It's Fun to Choose the Right Paving Materials
Paving materials can be concrete, asphalt, unit pavers, or loose aggregates. For public projects, paving material needs to be smooth enough for people with walking disabilities and easy for maneuvering in wheelchairs. To be smooth, there can be no uneven tree roots, freezing and thawing cracks, slippery gravel, or clumpy bits of mulch. Choose paving materials that can provide long-term stability for a walking or driving surface.
The sub base for paving must be solid and unshifting. For areas without ground that freezes, landscape sub base material can be compacted soil or a mixture of soil and cement. For colder climates, a sub base of deep gravel and even reinforced concrete is required to keep the paved surface safe and navigable.
The installation process for concrete can determine the usability of the surface. Concrete must be textured to prevent slipping. Concrete uses reinforced rods for strength, and these characteristics are very important for vehicular areas. It can be colored with dry shake powders (which fade) or color can be incorporated into the concrete mixture of Portland cement and aggregates prior to pouring. Concrete has to be finished and floated. Special forms are required to hold newly poured concrete in place before it cures. Other special forms can be used to imprint artistic textures into the surface. All of this fuss makes it expensive, but durable. As a designer, you shouldn’t propose concrete without having learned the installation process from start to finish.
Asphalt is a bit easier to install, but has some drawbacks. The mixture of aggregates and oil must be heated, poured, and then pressed flat and even, much like a ribbon of taffy is formed into candy. It’s a sticky mess at first, but creates an attractive, dark, semifluid surface. If asphalt doesn’t receive regular traffic, it can fall apart at the edges. Smaller equipment is available for asphalt, so it is a good option for the installation of extensive woodland and bicycle paths.
Unit pavers, individually have tremendous density and strength. Unit pavers need some kind of permanent edging to hold them in place. In warmer climates, they can be placed on a soil-cement or sand base, without the need for a gravel or concrete sub base. Mortar can provide a bed and grout for unit pavers if they must remain solidly in place. There are standards for concrete, asphalt, and pavers. Be sure if you use pavers for vehicular traffic, they are dense enough to handle heavy truck loads.
Loose materials need some kind of containment or your paths could wash away after a few rain events. Small, angular pieces of stone or brick dust do a good job of locking together to provide a good surface for wheel chairs, but loose sand or pebbles do not. There’s a wonderful, nostalgic sound created by gravel driveways and loose stone walkways, but they need frequent maintenance and fresh layers as they shift and move with time. Loose materials are pervious, an asset that is appreciated as more and more stormwater regulations are added. If loose materials like pebbles or brick dust are chosen for the paving surface, then the path will need to be edged with a strong, stiff edging material.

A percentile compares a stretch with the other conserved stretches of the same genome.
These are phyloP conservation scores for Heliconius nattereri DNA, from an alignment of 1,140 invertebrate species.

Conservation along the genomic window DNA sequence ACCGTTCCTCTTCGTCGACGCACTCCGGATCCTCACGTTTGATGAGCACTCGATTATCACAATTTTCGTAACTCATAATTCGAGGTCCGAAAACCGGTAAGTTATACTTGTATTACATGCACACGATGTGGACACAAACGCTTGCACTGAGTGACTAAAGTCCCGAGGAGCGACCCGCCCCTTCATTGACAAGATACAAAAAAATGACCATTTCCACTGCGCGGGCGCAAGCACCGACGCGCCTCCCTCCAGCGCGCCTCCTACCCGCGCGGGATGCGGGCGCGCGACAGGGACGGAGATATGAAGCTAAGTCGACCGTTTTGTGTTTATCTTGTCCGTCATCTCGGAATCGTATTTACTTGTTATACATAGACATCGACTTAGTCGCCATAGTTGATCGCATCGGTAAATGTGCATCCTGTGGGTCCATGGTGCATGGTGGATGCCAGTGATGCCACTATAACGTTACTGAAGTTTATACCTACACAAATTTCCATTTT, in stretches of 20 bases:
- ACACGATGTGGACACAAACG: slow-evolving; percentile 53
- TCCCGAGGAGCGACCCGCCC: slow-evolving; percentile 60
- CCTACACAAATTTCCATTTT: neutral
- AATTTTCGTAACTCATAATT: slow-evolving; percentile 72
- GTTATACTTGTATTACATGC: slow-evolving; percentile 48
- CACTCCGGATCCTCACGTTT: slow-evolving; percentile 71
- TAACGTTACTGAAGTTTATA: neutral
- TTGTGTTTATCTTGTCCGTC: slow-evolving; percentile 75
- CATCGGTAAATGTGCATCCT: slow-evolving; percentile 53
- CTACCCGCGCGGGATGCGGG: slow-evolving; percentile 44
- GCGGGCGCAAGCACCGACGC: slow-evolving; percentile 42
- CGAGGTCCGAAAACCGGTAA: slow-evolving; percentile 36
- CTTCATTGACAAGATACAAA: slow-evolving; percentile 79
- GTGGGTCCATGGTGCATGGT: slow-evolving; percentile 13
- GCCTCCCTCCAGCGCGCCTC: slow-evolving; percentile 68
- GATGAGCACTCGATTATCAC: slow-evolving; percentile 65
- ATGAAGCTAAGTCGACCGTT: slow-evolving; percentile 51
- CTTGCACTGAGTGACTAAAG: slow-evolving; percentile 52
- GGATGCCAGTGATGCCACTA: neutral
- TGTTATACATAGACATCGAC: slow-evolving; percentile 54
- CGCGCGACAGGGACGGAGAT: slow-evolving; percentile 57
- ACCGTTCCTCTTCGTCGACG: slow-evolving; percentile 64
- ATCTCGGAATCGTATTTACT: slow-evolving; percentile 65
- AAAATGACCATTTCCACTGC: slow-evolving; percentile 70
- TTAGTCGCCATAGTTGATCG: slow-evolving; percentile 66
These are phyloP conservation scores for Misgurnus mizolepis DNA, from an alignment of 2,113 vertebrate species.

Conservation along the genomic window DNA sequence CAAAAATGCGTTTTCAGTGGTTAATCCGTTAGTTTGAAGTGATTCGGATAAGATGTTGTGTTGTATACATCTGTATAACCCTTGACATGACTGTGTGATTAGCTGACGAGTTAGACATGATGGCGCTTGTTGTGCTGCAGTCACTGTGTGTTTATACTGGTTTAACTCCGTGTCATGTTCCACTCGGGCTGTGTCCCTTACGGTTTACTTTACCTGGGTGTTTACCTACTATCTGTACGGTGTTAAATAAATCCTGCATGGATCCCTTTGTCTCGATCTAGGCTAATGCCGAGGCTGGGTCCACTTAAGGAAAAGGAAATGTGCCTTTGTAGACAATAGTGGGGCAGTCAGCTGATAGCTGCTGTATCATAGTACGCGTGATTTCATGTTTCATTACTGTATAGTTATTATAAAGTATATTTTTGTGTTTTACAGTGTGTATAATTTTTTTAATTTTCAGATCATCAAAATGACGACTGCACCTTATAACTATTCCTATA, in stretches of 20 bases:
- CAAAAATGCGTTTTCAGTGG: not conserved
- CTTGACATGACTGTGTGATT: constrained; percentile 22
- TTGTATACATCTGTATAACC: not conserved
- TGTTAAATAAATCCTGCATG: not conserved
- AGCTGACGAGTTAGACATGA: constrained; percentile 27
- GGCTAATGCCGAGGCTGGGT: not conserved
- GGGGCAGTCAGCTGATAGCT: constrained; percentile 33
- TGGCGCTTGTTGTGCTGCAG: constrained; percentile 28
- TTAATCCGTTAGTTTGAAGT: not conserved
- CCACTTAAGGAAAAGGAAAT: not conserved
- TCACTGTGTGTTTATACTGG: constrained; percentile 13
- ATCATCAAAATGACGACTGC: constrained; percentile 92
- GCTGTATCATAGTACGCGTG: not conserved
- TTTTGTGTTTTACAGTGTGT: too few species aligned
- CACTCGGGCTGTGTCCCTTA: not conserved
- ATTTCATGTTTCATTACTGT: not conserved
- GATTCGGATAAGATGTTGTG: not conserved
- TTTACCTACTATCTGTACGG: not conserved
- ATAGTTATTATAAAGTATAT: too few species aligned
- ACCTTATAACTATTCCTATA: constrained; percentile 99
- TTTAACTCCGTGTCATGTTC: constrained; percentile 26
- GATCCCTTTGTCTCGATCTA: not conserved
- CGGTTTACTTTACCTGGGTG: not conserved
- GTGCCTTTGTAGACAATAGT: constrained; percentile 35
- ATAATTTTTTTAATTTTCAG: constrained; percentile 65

Gravel, small stones with fines, crushed brick, or hardwood mulch make nice loose paving. The edging material can be innovative, but it must be strong. Buried rocks can be used to hold them in place. Staked plastic edging is not strong enough to hold gravel unless it is at least one-eighth of an inch thick. Aluminum or steel edging secured below grade with long stakes is ideal for loose paving. It should extend no more than one-quarter of an inch above grade to be unobtrusive and to avoid a tripping hazard. Logs or strong, stiff edging metal can be used to edge loose paving, too. Railroad ties are not as well suited to woodland paths as they are to woodland parking lots. Their scale is too large for a path. The beauty of using loose materials is the permeability of the final product.
Stone paving is very beautiful, but takes skilled crews for installation. The uneven character of natural stone requires a custom subsurface for each individual stone. Often, stone pieces are hammered into deep beds of sand or soil cement to create a level surface. Thick mortar beds can be used, too. With the right installation crew, stone paving can be every bit as stable, level, and permanent as concrete or asphalt.
Choosing the right materials for paved surfaces is one of the fun things landscape architects get to do. They can suggest innovative solutions other engineering professionals may not have considered. The materials chosen for paved surfaces can become the focal point of a project.